Regarding land reform, the report said that the Israel Lands Authority spent millions of shekels – NIS 35 million a year, plus a considerable amount in one-time expenses – to implement reforms that varied greatly from those approved by the cabinet.
“The state paid millions for a specific set of reforms but received a totally different kind of reform,” the report found.
Among the differences: Refusal to outsource services, hiring people to fill positions that others were offered incentives to leave, and raising wages.
The problems encountered with providing sufficient land and affordable housing are occurring despite the fact that the issue already spurred the social protest movement of 2011 Shapira sharply criticized the government agencies responsible for the inclusion of people with disabilities into the workforce, citing a “bleak” picture across “all aspects” regarding the issue.
“A person with disabilities trying to enter the workforce encounters bureaucratic obstacles from the numerous government ministries and agencies, especially the Welfare and Economy ministries and the National Insurance Institute responsible for their rehabilitation,” he wrote.
In a section regarding issues with gun-control enforcement, the report said that Public Security Ministry officials do not have the tools to enforce gun-control regulations or mechanisms in place for cooperation with police or other ministries.
The report highlighted a series of failures by the Public Security Ministry’s firearms regulations branch to increase regulation and to reduce the number of guns on the street.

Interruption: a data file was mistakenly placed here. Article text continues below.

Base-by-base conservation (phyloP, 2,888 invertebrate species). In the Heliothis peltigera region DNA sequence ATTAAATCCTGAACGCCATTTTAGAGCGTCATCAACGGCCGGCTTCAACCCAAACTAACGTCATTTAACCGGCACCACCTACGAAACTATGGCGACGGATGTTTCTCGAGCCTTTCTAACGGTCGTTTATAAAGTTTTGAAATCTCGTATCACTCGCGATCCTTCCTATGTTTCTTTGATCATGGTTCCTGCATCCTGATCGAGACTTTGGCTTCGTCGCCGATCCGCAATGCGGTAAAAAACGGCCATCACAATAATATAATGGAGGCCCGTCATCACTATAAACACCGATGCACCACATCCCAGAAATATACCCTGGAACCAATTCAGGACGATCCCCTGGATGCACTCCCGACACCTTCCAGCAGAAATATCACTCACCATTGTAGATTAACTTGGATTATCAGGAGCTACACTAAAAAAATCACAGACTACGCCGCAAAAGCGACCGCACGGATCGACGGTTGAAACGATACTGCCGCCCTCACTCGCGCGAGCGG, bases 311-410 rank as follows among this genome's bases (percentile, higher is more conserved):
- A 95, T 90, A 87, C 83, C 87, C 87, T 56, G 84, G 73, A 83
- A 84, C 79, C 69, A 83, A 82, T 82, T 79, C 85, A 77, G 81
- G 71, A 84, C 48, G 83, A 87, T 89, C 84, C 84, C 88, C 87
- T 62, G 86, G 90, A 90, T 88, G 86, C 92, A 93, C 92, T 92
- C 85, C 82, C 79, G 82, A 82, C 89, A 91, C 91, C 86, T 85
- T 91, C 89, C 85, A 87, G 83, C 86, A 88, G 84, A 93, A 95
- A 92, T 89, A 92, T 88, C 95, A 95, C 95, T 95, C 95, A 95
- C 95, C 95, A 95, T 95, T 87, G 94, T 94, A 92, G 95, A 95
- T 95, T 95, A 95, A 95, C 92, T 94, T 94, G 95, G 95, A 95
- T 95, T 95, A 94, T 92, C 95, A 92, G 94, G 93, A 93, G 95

The report estimated that 81% of the 151,233 licensed gun owners received their permits under justifications that are no longer relevant.
Regarding prisoner rehabilitation, the report found that out of the around 20,000 prisoners in Israel, every year around 7,300 are released on parole, and that of these, only around a quarter have any sort of post-incarceration transition or rehabilitation plan.
In a section of the report devoted to air pollution originating from vehicle gas emissions, Shapira criticized the progress of the Environmental Protection Ministry and other relevant bodies in achieving the goals of the national program to prevent air pollution.
Citing the 80% budget cuts that occurred between the original programs and the ones that were finally approved, the state comptroller expressed doubt in the effectiveness of the program in its current state.
Particularly problematic has been the ministry’s failure to implement a national air-monitoring system program and to set values for acceptable pollutant levels.
In addition, testing of air pollution coming from vehicle emissions has been sporadic, and commitment of local authorities to launch pollution prevention plans has also been lacking, according to the report.
The “partial implementation” of requirements of the Clean Air Law has caused long-term damage to public health as well as to the economy, Shapira concluded.
In the area of health, the report found shortcomings in preventing disease and promoting good health, with heavy criticism of the administration of vaccinations, placing unprecedented fault with the Health Ministry for failing to reduce the toll of melanoma skin cancer.
The report addressed a variety of other issues, from efforts to support aliya to the country employing too many unqualified math teachers in its schools.
Niv Elis, Lidar Grave-Lazi, Sharon Udasin, Ben Hartman and Judy Siegel contributed to this report.